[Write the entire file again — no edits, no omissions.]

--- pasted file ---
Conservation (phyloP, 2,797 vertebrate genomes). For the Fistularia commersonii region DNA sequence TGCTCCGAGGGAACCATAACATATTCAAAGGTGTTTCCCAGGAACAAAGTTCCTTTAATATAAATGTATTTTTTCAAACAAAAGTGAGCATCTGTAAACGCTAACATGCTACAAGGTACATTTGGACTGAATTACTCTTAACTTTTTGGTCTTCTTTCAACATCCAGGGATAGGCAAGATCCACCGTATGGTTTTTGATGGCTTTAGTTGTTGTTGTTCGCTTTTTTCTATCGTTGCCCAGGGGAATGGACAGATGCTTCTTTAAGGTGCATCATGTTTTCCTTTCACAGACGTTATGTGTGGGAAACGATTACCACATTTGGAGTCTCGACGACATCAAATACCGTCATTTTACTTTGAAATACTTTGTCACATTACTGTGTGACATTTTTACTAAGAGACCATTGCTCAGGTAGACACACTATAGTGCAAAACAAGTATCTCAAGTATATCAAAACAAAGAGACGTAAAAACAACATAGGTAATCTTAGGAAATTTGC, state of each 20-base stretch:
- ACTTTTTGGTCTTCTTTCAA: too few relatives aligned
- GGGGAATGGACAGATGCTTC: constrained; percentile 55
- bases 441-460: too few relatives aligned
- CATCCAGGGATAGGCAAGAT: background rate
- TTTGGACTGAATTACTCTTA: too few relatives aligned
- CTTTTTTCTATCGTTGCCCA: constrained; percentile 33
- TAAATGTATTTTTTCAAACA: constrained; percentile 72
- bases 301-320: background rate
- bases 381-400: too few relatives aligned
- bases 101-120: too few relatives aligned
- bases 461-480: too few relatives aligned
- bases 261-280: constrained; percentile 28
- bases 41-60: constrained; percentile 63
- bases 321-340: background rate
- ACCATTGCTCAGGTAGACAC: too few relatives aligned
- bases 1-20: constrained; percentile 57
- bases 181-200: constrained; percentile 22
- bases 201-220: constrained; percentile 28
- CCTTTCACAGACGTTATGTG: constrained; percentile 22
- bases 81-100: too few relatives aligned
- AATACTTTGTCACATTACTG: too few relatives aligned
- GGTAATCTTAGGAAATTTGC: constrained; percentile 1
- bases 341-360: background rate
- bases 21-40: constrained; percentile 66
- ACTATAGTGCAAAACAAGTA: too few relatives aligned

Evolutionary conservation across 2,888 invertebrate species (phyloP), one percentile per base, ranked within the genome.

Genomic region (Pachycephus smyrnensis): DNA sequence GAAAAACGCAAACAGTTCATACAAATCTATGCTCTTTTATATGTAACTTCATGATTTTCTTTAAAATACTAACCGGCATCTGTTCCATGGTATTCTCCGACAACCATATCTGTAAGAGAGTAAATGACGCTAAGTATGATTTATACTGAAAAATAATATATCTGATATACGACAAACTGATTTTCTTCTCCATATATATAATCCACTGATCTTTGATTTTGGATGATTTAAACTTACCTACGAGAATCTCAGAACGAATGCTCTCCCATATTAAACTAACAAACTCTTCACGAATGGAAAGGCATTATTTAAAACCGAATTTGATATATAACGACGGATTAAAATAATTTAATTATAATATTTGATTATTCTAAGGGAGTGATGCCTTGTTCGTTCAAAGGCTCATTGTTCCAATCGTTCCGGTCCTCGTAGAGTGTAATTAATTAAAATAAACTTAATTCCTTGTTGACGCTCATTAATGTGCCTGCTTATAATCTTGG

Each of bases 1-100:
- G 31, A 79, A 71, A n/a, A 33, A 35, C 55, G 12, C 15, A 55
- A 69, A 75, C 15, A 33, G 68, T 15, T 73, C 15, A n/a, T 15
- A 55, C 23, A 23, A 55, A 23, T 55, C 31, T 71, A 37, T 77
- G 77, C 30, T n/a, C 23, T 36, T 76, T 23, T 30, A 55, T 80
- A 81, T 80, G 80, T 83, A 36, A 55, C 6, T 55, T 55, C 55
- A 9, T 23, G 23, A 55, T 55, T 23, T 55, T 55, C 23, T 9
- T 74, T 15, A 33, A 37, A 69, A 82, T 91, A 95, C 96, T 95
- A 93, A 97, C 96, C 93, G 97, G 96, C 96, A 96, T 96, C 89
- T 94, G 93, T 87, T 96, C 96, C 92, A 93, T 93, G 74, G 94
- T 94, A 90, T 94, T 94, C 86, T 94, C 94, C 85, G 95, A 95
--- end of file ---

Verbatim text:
Conservation (phyloP, 2,797 vertebrate genomes). For the Fistularia commersonii region DNA sequence TGCTCCGAGGGAACCATAACATATTCAAAGGTGTTTCCCAGGAACAAAGTTCCTTTAATATAAATGTATTTTTTCAAACAAAAGTGAGCATCTGTAAACGCTAACATGCTACAAGGTACATTTGGACTGAATTACTCTTAACTTTTTGGTCTTCTTTCAACATCCAGGGATAGGCAAGATCCACCGTATGGTTTTTGATGGCTTTAGTTGTTGTTGTTCGCTTTTTTCTATCGTTGCCCAGGGGAATGGACAGATGCTTCTTTAAGGTGCATCATGTTTTCCTTTCACAGACGTTATGTGTGGGAAACGATTACCACATTTGGAGTCTCGACGACATCAAATACCGTCATTTTACTTTGAAATACTTTGTCACATTACTGTGTGACATTTTTACTAAGAGACCATTGCTCAGGTAGACACACTATAGTGCAAAACAAGTATCTCAAGTATATCAAAACAAAGAGACGTAAAAACAACATAGGTAATCTTAGGAAATTTGC, state of each 20-base stretch:
- ACTTTTTGGTCTTCTTTCAA: too few relatives aligned
- GGGGAATGGACAGATGCTTC: constrained; percentile 55
- bases 441-460: too few relatives aligned
- CATCCAGGGATAGGCAAGAT: background rate
- TTTGGACTGAATTACTCTTA: too few relatives aligned
- CTTTTTTCTATCGTTGCCCA: constrained; percentile 33
- TAAATGTATTTTTTCAAACA: constrained; percentile 72
- bases 301-320: background rate
- bases 381-400: too few relatives aligned
- bases 101-120: too few relatives aligned
- bases 461-480: too few relatives aligned
- bases 261-280: constrained; percentile 28
- bases 41-60: constrained; percentile 63
- bases 321-340: background rate
- ACCATTGCTCAGGTAGACAC: too few relatives aligned
- bases 1-20: constrained; percentile 57
- bases 181-200: constrained; percentile 22
- bases 201-220: constrained; percentile 28
- CCTTTCACAGACGTTATGTG: constrained; percentile 22
- bases 81-100: too few relatives aligned
- AATACTTTGTCACATTACTG: too few relatives aligned
- GGTAATCTTAGGAAATTTGC: constrained; percentile 1
- bases 341-360: background rate
- bases 21-40: constrained; percentile 66
- ACTATAGTGCAAAACAAGTA: too few relatives aligned

Evolutionary conservation across 2,888 invertebrate species (phyloP), one percentile per base, ranked within the genome.

Genomic region (Pachycephus smyrnensis): DNA sequence GAAAAACGCAAACAGTTCATACAAATCTATGCTCTTTTATATGTAACTTCATGATTTTCTTTAAAATACTAACCGGCATCTGTTCCATGGTATTCTCCGACAACCATATCTGTAAGAGAGTAAATGACGCTAAGTATGATTTATACTGAAAAATAATATATCTGATATACGACAAACTGATTTTCTTCTCCATATATATAATCCACTGATCTTTGATTTTGGATGATTTAAACTTACCTACGAGAATCTCAGAACGAATGCTCTCCCATATTAAACTAACAAACTCTTCACGAATGGAAAGGCATTATTTAAAACCGAATTTGATATATAACGACGGATTAAAATAATTTAATTATAATATTTGATTATTCTAAGGGAGTGATGCCTTGTTCGTTCAAAGGCTCATTGTTCCAATCGTTCCGGTCCTCGTAGAGTGTAATTAATTAAAATAAACTTAATTCCTTGTTGACGCTCATTAATGTGCCTGCTTATAATCTTGG

Each of bases 1-100:
- G 31, A 79, A 71, A n/a, A 33, A 35, C 55, G 12, C 15, A 55
- A 69, A 75, C 15, A 33, G 68, T 15, T 73, C 15, A n/a, T 15
- A 55, C 23, A 23, A 55, A 23, T 55, C 31, T 71, A 37, T 77
- G 77, C 30, T n/a, C 23, T 36, T 76, T 23, T 30, A 55, T 80
- A 81, T 80, G 80, T 83, A 36, A 55, C 6, T 55, T 55, C 55
- A 9, T 23, G 23, A 55, T 55, T 23, T 55, T 55, C 23, T 9
- T 74, T 15, A 33, A 37, A 69, A 82, T 91, A 95, C 96, T 95
- A 93, A 97, C 96, C 93, G 97, G 96, C 96, A 96, T 96, C 89
- T 94, G 93, T 87, T 96, C 96, C 92, A 93, T 93, G 74, G 94
- T 94, A 90, T 94, T 94, C 86, T 94, C 94, C 85, G 95, A 95